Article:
To identify your ideal users, start with analyzing the demographic data. Consider things like age, gender, location, education, and occupation. Depending on your product, there might be other questions to answer. For example, if you were creating a traveling app, you could ask and answer the following questions: • Do your users travel alone? • Do they prefer packaged holidays or do they want to organize everything themselves? • How often do they travel? • What’s their travel budget? The more you know about your users and the more specific you get, the easier it’ll be to create a product that they really need and promote it later on.
Map out their journey
So, now that you know who your customers are and what problem they need you to solve, it’s time to find their end goal and identify the actions that they need to take to reach it. Imagine that you are working on a new Airbnb-type app — here are the core actions your user needs to perform to book accommodation:
Create a Profile > Create Accommodation > Book It > Accommodation Booked Action Action Action Goal
Of course, don’t forget that there are two distinct user groups that you need to consider in your MVP — those who will book the accommodation and those who will post the accommodation listings. The process for the posters will work something like this:
Create a Profile > Create Accommodation Listing > Post It > Offer Accommodation Action Action Action Goal
Knowing these necessary actions is essential for two things:
- It helps you find, understand, and fix potential obstacles that your users might come across when trying to perform a particular action.
- Knowing the actions necessary to perform a goal allows you to prioritize features that are critical for your customers in your MVP.
As you can see, it takes just three actions to book a room (assuming that you ask your users to create a profile, but it makes little sense to allow them to book something without one). Obviously, there are other actions one could perform to achieve the goal: filtering search results, chatting with the accommodation’s owner… However, considering that 45% of all features in production are never used, your MVP should focus on the absolute core features. When deciding what features to include, don’t forget about the things that make up your Unique Value Proposition — on top of providing the core functionality, you need to provide your users with something that will make them choose your product or business instead of your competitors’.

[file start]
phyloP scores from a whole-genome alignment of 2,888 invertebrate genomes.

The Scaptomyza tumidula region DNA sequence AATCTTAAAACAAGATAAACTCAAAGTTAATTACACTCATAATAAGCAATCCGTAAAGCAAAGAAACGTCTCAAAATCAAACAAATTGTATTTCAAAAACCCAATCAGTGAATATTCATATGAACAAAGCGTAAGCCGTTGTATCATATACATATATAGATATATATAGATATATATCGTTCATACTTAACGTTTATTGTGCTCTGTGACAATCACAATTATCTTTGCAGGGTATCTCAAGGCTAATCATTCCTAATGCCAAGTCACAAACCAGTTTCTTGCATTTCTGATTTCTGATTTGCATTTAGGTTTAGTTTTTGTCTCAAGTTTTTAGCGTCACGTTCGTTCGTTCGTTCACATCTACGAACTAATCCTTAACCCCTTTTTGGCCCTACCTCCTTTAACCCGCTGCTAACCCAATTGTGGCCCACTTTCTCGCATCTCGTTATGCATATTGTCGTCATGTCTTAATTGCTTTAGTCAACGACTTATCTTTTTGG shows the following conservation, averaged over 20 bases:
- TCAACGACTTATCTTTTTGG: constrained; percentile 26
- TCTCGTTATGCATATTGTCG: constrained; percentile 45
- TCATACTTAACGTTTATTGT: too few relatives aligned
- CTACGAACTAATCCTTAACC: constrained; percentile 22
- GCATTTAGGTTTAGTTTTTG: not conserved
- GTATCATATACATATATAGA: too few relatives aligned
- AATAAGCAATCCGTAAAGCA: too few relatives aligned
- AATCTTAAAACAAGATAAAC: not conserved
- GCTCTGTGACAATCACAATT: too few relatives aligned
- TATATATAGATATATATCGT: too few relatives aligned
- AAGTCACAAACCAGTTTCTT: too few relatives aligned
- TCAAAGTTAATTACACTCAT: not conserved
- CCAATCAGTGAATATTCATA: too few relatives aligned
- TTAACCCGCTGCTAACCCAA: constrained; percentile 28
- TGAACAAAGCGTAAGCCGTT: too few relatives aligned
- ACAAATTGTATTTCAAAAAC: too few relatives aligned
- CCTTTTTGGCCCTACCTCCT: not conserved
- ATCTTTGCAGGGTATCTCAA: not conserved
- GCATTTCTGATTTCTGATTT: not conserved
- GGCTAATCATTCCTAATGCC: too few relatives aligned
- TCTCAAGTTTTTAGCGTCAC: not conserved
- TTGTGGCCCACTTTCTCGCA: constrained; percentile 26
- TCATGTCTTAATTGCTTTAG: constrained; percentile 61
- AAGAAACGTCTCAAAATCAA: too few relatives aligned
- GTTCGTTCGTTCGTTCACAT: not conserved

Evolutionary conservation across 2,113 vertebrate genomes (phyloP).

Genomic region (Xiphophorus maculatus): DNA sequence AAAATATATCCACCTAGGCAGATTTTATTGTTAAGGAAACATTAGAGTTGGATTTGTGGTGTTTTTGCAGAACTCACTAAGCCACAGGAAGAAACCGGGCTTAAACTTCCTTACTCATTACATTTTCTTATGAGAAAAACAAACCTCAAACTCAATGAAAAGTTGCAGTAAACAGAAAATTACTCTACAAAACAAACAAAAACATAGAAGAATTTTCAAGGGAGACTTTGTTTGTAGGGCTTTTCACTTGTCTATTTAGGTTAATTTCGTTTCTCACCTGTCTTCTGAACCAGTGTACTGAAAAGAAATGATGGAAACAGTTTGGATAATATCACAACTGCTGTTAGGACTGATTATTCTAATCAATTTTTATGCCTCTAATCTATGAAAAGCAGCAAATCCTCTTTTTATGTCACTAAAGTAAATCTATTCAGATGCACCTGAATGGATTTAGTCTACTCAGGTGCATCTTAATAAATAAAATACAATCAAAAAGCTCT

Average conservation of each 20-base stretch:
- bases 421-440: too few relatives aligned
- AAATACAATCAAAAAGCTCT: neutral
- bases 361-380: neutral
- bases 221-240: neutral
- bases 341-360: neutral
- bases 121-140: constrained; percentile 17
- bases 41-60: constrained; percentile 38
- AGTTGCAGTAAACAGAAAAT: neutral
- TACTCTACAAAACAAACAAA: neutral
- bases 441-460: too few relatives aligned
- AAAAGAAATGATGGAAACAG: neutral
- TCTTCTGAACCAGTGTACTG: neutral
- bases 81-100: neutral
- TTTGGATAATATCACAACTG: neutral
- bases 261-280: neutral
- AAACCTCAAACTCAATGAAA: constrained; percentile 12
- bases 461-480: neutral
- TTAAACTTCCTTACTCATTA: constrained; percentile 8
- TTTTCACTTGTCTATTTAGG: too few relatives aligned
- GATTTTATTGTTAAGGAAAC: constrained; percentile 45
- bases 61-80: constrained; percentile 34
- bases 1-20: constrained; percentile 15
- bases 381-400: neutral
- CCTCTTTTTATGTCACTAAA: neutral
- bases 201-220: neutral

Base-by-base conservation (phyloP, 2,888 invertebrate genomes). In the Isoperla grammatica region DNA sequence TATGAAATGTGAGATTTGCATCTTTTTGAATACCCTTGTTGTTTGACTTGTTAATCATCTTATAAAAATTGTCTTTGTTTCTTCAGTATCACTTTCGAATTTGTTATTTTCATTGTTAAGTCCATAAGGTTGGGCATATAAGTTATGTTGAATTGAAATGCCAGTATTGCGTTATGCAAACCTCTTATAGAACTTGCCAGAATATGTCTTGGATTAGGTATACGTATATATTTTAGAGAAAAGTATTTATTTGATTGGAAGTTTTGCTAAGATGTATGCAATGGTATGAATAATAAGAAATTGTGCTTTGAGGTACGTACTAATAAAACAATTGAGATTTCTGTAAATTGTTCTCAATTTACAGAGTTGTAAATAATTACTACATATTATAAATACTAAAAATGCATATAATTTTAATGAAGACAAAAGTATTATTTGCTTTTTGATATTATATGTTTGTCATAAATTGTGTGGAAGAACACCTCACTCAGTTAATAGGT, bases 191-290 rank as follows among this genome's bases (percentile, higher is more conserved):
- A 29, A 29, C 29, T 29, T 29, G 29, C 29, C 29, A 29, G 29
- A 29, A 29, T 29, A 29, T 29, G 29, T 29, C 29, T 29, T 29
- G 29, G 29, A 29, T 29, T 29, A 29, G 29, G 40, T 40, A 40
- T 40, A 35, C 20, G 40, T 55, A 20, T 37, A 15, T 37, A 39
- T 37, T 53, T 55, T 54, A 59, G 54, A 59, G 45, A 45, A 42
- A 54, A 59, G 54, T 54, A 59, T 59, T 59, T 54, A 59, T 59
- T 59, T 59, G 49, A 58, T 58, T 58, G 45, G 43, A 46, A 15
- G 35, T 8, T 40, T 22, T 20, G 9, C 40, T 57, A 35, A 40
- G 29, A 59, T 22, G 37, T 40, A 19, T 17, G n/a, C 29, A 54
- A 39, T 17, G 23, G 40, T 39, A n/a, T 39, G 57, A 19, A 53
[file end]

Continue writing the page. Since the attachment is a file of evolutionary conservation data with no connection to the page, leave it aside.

You’ve Got the Features List. Now What?
Once you have all the data about the market, your customers and which features you want to focus on, it’s time to get your Minimum Viable Product developed. But before you reach out to a software house, let’s answer one more question that we are frequently asked by startups: how “minimum” should you make your MVP? Remember that no matter how tempted you are to show your audience everything that you’ve come up with, your MVP is not about trying to sell them the full functionality.
Developing your MVP is not about creating a mockup of your product or a beta version of it. Your Minimum Viable Product is about checking whether there is enough market demand for your idea. It’s about testing a hypothesis using a set of core features. If you do all that analysis right, choose a specific audience to target and address their key problem, you’re several steps closer to a successful MVP — one that wows your customers and makes them want to sign up from day one.
The Next Step
Start developing it! The sooner you start, the earlier you’ll hit the market. Timing is everything, as you might recall from the beginning of this post.That’s where we can help. Reach out to us with your idea, and we’ll help you make it a reality and prepare it for a market test.